John’s Story: 30 Years since the creation of HARP, now known as Manchester Mind
My role was to bring together different people; provide some leadership and keep us rooted in our values… we made something which I am immensely proud of and I am pleased to see that, the human values that started with HARP, are still alive and well in Manchester Mind today.
Hulme Action Research Project (HARP) was set up in the late 80’s by local church clergy, elders and community workers to respond to the many people living in Hulme who had significant mental health needs, but little in the way of support. There were a lot of “hard to let tenancies” and so it was easier for vulnerable people to get a tenancy and easier for social workers to place people there. However, it was not so easy for services to deliver support in Hulme and so there existed a “revolving door”, with people being admitted to psychiatric hospital and then discharged without follow up support and then re-admitted and so on.
Tackling this was HARP’s mission.
Hulme was a vibrant diverse place with many different communities and estates, an extensive network of Voluntary and Community Sector organisations (VCS), tenants’ associations and a multitude of church-based and city council community workers. So, there were lots of places to go, to get active and to be with other people, but many people with mental health needs struggled to access any of this.
I had been living in Hulme since 1987 and was already involved in the Tenants Alliance and volunteering to help get Drugs Advice in Hulme (DASH) and the Zion Community Health and Resource Centre (ZCHRC) established when I was hired by HARP as a community mental health worker in September 1989.
Initially, I worked from my flat but after the probation service moved out of the Zion building (now Z-Arts) in November we moved in and invited other VCS organisation to join us, this was made easier as DASH already had a foot in the door. We set up a committee, registered as a charity, negotiated with the city council for a tenancy and secured funding from Manchester Health Authority for the rent on the understanding that NHS drugs and mental health services would also be placed there.
We brought together local activists, residents community workers and mental health workers who I had worked with previously to spend a day together talking about mental health in Hulme. This resulted in the recruitment of mental health workers onto the HARP committee and the establishment of the Hulme Mental Health Forum.
At this point the HARP committee agreed to dissolve, as it had achieved its initial mission and a new body was established. The same acronym was retained but research was changed to resource. One of the church community workers remained as treasurer for several years and the churches continued to play a central role in day to day support for vulnerable people.
A key task was to establish HARP’s and the ZCHRC’s distinctive person-centred approach. I started by receiving referrals from probation, housing and mental health services, other tenants, local activists, churches, and local GP’s for people who had severe and enduring mental illness. It quickly became apparent that the most common factors impacting on people’s mental health were poor accommodation, money and benefit problems, conflict with other residents especially when acutely unwell and a lack of social support or things to do.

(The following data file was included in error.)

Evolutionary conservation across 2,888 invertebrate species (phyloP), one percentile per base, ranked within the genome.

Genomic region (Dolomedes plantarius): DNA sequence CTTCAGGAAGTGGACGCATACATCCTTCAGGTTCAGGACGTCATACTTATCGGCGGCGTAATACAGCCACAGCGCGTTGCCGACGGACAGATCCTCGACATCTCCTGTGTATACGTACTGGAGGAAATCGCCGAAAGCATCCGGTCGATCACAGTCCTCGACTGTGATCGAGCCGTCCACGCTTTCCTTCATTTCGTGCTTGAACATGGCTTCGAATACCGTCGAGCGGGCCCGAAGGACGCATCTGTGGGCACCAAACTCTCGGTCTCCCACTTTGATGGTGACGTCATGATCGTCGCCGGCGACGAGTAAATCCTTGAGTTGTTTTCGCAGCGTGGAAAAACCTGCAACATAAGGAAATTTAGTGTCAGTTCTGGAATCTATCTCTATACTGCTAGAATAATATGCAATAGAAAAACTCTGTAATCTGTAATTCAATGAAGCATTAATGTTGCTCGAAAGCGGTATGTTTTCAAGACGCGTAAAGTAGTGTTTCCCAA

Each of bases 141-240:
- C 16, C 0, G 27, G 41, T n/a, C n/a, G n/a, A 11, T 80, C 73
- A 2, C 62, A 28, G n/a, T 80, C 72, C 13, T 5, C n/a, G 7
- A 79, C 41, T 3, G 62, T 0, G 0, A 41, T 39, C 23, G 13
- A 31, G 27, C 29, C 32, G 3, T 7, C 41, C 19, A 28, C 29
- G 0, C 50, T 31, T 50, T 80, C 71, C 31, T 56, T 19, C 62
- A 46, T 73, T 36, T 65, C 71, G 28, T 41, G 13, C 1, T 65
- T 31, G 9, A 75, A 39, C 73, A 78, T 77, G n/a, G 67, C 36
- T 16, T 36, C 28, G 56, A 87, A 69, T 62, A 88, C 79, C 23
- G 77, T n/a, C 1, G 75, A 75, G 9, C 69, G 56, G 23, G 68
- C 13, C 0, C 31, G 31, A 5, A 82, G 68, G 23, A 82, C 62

The committee took the view that we must tackle these underlying causes first and so we sought funding to employ people with expertise in housing advice, welfare rights and practical resettlement support work. We also ensured that the Zion building was a friendly and welcoming space for vulnerable people to drop in and get help. Zion Arts Paint Box (ZAP) was our first drop-in service which was run by a worker from the Roving Day Care service. Subsequently one of our workers established the HARP Café sports-based drop-in services and YASP (Young Advice Services and Project).
I had already worked in statutory mental health services in Manchester from 1985-88 and was lucky to work with some great and inspiring people, some of whom I am still in touch with. I was always drawn to the more radical approaches in mental health and so I was frustrated with how difficult it was to develop human or person-centred services in the NHS.
For me HARP and the voluntary sector offered an opportunity to create this more radical person-centred approach. It was quite edgy at times, but I was surrounded by lots of good people who wanted to do something similar. My role was to bring together different people; provide some leadership and keep us rooted in our values. I relied on others to contain my enthusiasm and keep it real but together we made something which I am immensely proud of and I am pleased to see that, the human values that started with HARP, are still alive and well in Manchester Mind today.
Locally run holistic services like HARP and Manchester Mind working side by side with specialist statutory services are, in my view, the best way to support the mental health and wellbeing of people and communities. It is worth noting that while there have been improvements in the quality of Hulme’s housing, it is the hostile and austere environment that undermines people’s mental health and wellbeing. This is much worse now than it was when we set up HARP in 1989 and, it has become much harder to support people and so the need for independent organisations like Manchester Mind is greater than ever.
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